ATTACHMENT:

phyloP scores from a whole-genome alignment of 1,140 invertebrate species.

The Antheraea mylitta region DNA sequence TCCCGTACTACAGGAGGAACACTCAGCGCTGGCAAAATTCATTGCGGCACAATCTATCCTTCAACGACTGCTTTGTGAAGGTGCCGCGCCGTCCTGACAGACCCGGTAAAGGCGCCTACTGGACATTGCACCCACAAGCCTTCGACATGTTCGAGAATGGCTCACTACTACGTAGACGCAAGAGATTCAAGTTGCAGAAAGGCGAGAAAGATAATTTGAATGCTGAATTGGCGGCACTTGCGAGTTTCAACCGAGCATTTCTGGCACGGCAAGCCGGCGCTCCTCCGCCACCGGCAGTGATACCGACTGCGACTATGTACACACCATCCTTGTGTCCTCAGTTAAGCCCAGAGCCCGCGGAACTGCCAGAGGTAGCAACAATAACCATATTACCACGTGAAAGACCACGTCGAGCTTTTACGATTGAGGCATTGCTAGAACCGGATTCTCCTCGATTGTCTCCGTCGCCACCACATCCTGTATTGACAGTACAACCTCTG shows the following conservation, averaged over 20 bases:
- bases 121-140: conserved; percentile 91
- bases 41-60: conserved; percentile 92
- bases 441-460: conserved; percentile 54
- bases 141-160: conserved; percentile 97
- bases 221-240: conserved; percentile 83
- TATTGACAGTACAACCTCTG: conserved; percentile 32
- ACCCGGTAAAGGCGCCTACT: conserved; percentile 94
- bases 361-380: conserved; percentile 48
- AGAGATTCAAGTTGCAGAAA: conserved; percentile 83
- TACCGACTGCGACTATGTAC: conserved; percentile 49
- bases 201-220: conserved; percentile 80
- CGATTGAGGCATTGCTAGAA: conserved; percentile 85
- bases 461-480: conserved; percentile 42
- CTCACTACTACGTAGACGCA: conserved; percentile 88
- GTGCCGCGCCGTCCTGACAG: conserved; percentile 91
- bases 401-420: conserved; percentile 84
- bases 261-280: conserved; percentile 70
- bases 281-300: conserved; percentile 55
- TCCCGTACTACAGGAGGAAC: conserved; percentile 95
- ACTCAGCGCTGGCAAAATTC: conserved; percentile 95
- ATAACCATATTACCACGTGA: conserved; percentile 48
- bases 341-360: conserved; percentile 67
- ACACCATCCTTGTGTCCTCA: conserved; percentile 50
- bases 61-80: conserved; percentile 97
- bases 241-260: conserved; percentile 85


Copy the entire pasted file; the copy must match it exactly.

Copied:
phyloP scores from a whole-genome alignment of 1,140 invertebrate species.

The Antheraea mylitta region DNA sequence TCCCGTACTACAGGAGGAACACTCAGCGCTGGCAAAATTCATTGCGGCACAATCTATCCTTCAACGACTGCTTTGTGAAGGTGCCGCGCCGTCCTGACAGACCCGGTAAAGGCGCCTACTGGACATTGCACCCACAAGCCTTCGACATGTTCGAGAATGGCTCACTACTACGTAGACGCAAGAGATTCAAGTTGCAGAAAGGCGAGAAAGATAATTTGAATGCTGAATTGGCGGCACTTGCGAGTTTCAACCGAGCATTTCTGGCACGGCAAGCCGGCGCTCCTCCGCCACCGGCAGTGATACCGACTGCGACTATGTACACACCATCCTTGTGTCCTCAGTTAAGCCCAGAGCCCGCGGAACTGCCAGAGGTAGCAACAATAACCATATTACCACGTGAAAGACCACGTCGAGCTTTTACGATTGAGGCATTGCTAGAACCGGATTCTCCTCGATTGTCTCCGTCGCCACCACATCCTGTATTGACAGTACAACCTCTG shows the following conservation, averaged over 20 bases:
- bases 121-140: conserved; percentile 91
- bases 41-60: conserved; percentile 92
- bases 441-460: conserved; percentile 54
- bases 141-160: conserved; percentile 97
- bases 221-240: conserved; percentile 83
- TATTGACAGTACAACCTCTG: conserved; percentile 32
- ACCCGGTAAAGGCGCCTACT: conserved; percentile 94
- bases 361-380: conserved; percentile 48
- AGAGATTCAAGTTGCAGAAA: conserved; percentile 83
- TACCGACTGCGACTATGTAC: conserved; percentile 49
- bases 201-220: conserved; percentile 80
- CGATTGAGGCATTGCTAGAA: conserved; percentile 85
- bases 461-480: conserved; percentile 42
- CTCACTACTACGTAGACGCA: conserved; percentile 88
- GTGCCGCGCCGTCCTGACAG: conserved; percentile 91
- bases 401-420: conserved; percentile 84
- bases 261-280: conserved; percentile 70
- bases 281-300: conserved; percentile 55
- TCCCGTACTACAGGAGGAAC: conserved; percentile 95
- ACTCAGCGCTGGCAAAATTC: conserved; percentile 95
- ATAACCATATTACCACGTGA: conserved; percentile 48
- bases 341-360: conserved; percentile 67
- ACACCATCCTTGTGTCCTCA: conserved; percentile 50
- bases 61-80: conserved; percentile 97
- bases 241-260: conserved; percentile 85